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Can I Eat it? Raw-milk Cheese edition.
December 31, 2009 10:43 AM   Subscribe

I just received some delicious-looking raw-milk cheese in the mail. It was room temperature. It does not appear molded. It is shrink-wrapped. I'd hate to waste it, but I don't want to take any chances especially because it is raw-milk cheese.

Incidentally, it is from this producer. I called them, but no answer (probably off for the new year).

http://greenarbytheday.wordpress.com/2009/05/21/meet-local-producer-honeysuckle-lane-cheese/
posted by verevi to Food & Drink (10 answers total) 1 user marked this as a favorite
 
I don't understand. Why would you not eat it?
posted by atrazine at 10:44 AM on December 31, 2009 [1 favorite]


I assume this type of cheese should be refrigerated. Is that not a correct assumption?
posted by verevi at 10:45 AM on December 31, 2009


Cheese is left out at room temperature for weeks, months on end to cure it, so I see no reason why you shouldn't be able to dive right in and enjoy your new shipment! Enjoy!
posted by DogTired at 10:48 AM on December 31, 2009 [1 favorite]


No need to refrigerate it.
posted by The Light Fantastic at 10:49 AM on December 31, 2009


Raw milk cheese should be refrigerated for long term storage. It's fine to eat after only a few days. Note: this does not apply to raw milk itself which must indeed be treated very carefully.
posted by atrazine at 10:53 AM on December 31, 2009 [1 favorite]


Go for it. People make cheese traditionally to preserve the dairy in the first place, even in the days pre-pasteurization. It's been a dark box that's likely been cold most of the time.

Was this a gift, or did you order it believing they would include dry ice or something? Either way, I feel 100% confident you'll be safe eating it.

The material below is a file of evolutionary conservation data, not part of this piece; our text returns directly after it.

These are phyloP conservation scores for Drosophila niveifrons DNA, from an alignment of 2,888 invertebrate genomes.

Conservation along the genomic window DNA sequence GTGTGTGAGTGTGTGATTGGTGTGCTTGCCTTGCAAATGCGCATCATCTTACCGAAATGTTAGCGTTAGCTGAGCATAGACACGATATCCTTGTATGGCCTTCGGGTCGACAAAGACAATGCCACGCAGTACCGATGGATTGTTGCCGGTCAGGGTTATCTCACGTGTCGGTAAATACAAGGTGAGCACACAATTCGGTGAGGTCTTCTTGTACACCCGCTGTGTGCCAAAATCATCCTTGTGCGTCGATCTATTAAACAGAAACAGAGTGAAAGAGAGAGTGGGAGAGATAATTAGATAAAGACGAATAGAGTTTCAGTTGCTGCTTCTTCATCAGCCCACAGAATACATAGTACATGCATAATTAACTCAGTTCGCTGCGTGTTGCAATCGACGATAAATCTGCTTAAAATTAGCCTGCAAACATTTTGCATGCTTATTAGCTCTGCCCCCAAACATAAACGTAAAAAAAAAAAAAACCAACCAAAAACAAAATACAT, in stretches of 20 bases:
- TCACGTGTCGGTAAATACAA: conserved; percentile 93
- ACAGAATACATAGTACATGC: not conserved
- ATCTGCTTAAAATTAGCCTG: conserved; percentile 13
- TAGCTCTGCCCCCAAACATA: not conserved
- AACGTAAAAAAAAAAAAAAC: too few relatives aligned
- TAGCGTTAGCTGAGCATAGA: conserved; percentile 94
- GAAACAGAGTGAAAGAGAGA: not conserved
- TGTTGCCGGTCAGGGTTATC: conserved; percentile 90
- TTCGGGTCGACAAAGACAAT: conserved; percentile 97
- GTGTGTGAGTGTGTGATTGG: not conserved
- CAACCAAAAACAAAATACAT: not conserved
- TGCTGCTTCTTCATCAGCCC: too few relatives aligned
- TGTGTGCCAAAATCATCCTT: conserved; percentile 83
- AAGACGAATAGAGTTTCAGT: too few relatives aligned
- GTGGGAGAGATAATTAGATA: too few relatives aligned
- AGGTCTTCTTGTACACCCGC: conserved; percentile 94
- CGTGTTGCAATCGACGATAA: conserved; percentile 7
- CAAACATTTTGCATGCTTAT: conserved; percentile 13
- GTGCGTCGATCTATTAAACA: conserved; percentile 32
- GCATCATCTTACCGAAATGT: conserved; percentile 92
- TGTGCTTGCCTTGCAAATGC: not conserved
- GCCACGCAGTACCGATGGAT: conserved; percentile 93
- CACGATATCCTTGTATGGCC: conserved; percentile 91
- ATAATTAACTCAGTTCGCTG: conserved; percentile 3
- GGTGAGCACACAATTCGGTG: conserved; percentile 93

posted by mccarty.tim at 11:04 AM on December 31, 2009


IANAD. You do not say the age or type of cheese it is, but I will venture that it is likely to be safe, and no more dangerous, in any case, than a cheese made from pasteurized milk under the same conditions.

In the course of cheesemaking except for certain very young, fresh cheeses, the milk is typically innoculated with a bacteria or mix of bacteria which are benign if not beneficial to humans. The particular bacteria depend on the type of cheese being made. The milk is then soured by allowing it to rest in conditions optimal for the growth of that bacteria. Then it is turned into cheese.

Your cheese is likely to be so full of bacteria which can't hurt you that the ones which can hurt you don't have much of a chance to get in and reproduce in any great number. Even if they did, the fact it's raw milk doesn't change any of this calculus.

Remember that humans have been making and eating cheese far longer than we've been refrigerating food. Cheese is a way to preserve milk for long periods of time. You're almost certainly fine.
posted by gauche at 11:10 AM on December 31, 2009 [4 favorites]


It was a gift. It is Colby and various flavors of cheddar.

Thanks for the great responses. Guess what I am having for a snack later!
posted by verevi at 11:14 AM on December 31, 2009


If you're pregnant, you might want to be a bit careful. Otherwise....
posted by bonobothegreat at 11:41 AM on December 31, 2009


It is Colby and various flavors of cheddar.

I make cheeses.

Cheddars are aged months at cool (near-room) temperatures.

Go for it.
posted by IAmBroom at 5:43 PM on January 1, 2010


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